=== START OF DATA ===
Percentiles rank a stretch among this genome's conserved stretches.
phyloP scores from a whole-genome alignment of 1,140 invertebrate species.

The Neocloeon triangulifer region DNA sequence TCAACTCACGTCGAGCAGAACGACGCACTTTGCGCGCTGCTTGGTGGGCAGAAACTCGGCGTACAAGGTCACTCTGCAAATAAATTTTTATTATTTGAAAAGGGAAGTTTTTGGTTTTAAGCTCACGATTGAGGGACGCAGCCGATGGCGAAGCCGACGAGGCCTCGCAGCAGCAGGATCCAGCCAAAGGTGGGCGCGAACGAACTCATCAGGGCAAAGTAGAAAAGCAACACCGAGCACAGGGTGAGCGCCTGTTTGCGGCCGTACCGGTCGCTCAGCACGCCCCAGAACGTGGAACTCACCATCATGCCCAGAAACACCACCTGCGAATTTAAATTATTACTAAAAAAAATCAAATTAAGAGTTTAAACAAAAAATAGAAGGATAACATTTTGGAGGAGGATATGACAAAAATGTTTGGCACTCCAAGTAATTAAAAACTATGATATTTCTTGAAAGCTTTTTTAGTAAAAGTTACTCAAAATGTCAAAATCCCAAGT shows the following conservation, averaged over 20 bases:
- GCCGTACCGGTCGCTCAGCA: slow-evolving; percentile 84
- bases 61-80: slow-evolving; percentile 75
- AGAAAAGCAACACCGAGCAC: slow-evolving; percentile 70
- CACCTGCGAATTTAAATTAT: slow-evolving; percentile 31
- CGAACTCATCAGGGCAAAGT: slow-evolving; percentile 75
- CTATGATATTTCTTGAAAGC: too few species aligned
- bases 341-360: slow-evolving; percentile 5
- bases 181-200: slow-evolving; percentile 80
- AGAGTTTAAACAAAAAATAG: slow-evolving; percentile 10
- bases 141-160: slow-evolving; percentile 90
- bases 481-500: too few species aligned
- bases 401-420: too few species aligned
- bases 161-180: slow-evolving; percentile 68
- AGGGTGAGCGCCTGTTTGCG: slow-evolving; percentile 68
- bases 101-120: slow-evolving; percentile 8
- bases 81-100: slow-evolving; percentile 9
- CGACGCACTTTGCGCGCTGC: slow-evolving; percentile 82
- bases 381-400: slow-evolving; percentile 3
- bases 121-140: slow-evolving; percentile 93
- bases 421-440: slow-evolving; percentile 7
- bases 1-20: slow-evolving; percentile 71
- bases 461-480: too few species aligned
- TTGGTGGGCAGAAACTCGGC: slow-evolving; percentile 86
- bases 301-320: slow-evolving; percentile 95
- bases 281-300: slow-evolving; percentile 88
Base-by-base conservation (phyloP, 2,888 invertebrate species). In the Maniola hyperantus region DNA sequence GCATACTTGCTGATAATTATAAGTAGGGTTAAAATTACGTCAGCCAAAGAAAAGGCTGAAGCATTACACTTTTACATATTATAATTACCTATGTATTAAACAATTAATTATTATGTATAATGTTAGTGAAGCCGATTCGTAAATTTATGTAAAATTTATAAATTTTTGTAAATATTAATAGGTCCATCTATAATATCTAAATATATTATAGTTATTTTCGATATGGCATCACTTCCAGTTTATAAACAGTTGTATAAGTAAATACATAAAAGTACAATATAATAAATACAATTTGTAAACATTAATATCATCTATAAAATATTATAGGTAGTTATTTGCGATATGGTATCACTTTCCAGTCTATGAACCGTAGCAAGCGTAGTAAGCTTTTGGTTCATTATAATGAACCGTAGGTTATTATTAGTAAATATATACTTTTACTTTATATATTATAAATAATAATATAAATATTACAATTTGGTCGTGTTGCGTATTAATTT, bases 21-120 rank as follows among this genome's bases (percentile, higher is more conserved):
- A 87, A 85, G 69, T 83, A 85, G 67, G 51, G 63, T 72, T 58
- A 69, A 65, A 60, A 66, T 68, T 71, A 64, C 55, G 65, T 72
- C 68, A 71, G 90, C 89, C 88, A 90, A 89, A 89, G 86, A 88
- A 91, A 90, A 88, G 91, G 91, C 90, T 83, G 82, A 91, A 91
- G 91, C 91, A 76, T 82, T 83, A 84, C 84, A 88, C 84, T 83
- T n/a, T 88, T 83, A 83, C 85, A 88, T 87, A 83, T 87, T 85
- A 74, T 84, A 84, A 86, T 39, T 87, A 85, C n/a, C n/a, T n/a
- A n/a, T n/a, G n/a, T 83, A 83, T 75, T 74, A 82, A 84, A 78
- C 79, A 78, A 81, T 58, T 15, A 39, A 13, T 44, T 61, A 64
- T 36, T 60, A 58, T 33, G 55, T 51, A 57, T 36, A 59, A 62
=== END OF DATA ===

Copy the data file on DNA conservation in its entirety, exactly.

Percentiles rank a stretch among this genome's conserved stretches.
phyloP scores from a whole-genome alignment of 1,140 invertebrate species.

The Neocloeon triangulifer region DNA sequence TCAACTCACGTCGAGCAGAACGACGCACTTTGCGCGCTGCTTGGTGGGCAGAAACTCGGCGTACAAGGTCACTCTGCAAATAAATTTTTATTATTTGAAAAGGGAAGTTTTTGGTTTTAAGCTCACGATTGAGGGACGCAGCCGATGGCGAAGCCGACGAGGCCTCGCAGCAGCAGGATCCAGCCAAAGGTGGGCGCGAACGAACTCATCAGGGCAAAGTAGAAAAGCAACACCGAGCACAGGGTGAGCGCCTGTTTGCGGCCGTACCGGTCGCTCAGCACGCCCCAGAACGTGGAACTCACCATCATGCCCAGAAACACCACCTGCGAATTTAAATTATTACTAAAAAAAATCAAATTAAGAGTTTAAACAAAAAATAGAAGGATAACATTTTGGAGGAGGATATGACAAAAATGTTTGGCACTCCAAGTAATTAAAAACTATGATATTTCTTGAAAGCTTTTTTAGTAAAAGTTACTCAAAATGTCAAAATCCCAAGT shows the following conservation, averaged over 20 bases:
- GCCGTACCGGTCGCTCAGCA: slow-evolving; percentile 84
- bases 61-80: slow-evolving; percentile 75
- AGAAAAGCAACACCGAGCAC: slow-evolving; percentile 70
- CACCTGCGAATTTAAATTAT: slow-evolving; percentile 31
- CGAACTCATCAGGGCAAAGT: slow-evolving; percentile 75
- CTATGATATTTCTTGAAAGC: too few species aligned
- bases 341-360: slow-evolving; percentile 5
- bases 181-200: slow-evolving; percentile 80
- AGAGTTTAAACAAAAAATAG: slow-evolving; percentile 10
- bases 141-160: slow-evolving; percentile 90
- bases 481-500: too few species aligned
- bases 401-420: too few species aligned
- bases 161-180: slow-evolving; percentile 68
- AGGGTGAGCGCCTGTTTGCG: slow-evolving; percentile 68
- bases 101-120: slow-evolving; percentile 8
- bases 81-100: slow-evolving; percentile 9
- CGACGCACTTTGCGCGCTGC: slow-evolving; percentile 82
- bases 381-400: slow-evolving; percentile 3
- bases 121-140: slow-evolving; percentile 93
- bases 421-440: slow-evolving; percentile 7
- bases 1-20: slow-evolving; percentile 71
- bases 461-480: too few species aligned
- TTGGTGGGCAGAAACTCGGC: slow-evolving; percentile 86
- bases 301-320: slow-evolving; percentile 95
- bases 281-300: slow-evolving; percentile 88
Base-by-base conservation (phyloP, 2,888 invertebrate species). In the Maniola hyperantus region DNA sequence GCATACTTGCTGATAATTATAAGTAGGGTTAAAATTACGTCAGCCAAAGAAAAGGCTGAAGCATTACACTTTTACATATTATAATTACCTATGTATTAAACAATTAATTATTATGTATAATGTTAGTGAAGCCGATTCGTAAATTTATGTAAAATTTATAAATTTTTGTAAATATTAATAGGTCCATCTATAATATCTAAATATATTATAGTTATTTTCGATATGGCATCACTTCCAGTTTATAAACAGTTGTATAAGTAAATACATAAAAGTACAATATAATAAATACAATTTGTAAACATTAATATCATCTATAAAATATTATAGGTAGTTATTTGCGATATGGTATCACTTTCCAGTCTATGAACCGTAGCAAGCGTAGTAAGCTTTTGGTTCATTATAATGAACCGTAGGTTATTATTAGTAAATATATACTTTTACTTTATATATTATAAATAATAATATAAATATTACAATTTGGTCGTGTTGCGTATTAATTT, bases 21-120 rank as follows among this genome's bases (percentile, higher is more conserved):
- A 87, A 85, G 69, T 83, A 85, G 67, G 51, G 63, T 72, T 58
- A 69, A 65, A 60, A 66, T 68, T 71, A 64, C 55, G 65, T 72
- C 68, A 71, G 90, C 89, C 88, A 90, A 89, A 89, G 86, A 88
- A 91, A 90, A 88, G 91, G 91, C 90, T 83, G 82, A 91, A 91
- G 91, C 91, A 76, T 82, T 83, A 84, C 84, A 88, C 84, T 83
- T n/a, T 88, T 83, A 83, C 85, A 88, T 87, A 83, T 87, T 85
- A 74, T 84, A 84, A 86, T 39, T 87, A 85, C n/a, C n/a, T n/a
- A n/a, T n/a, G n/a, T 83, A 83, T 75, T 74, A 82, A 84, A 78
- C 79, A 78, A 81, T 58, T 15, A 39, A 13, T 44, T 61, A 64
- T 36, T 60, A 58, T 33, G 55, T 51, A 57, T 36, A 59, A 62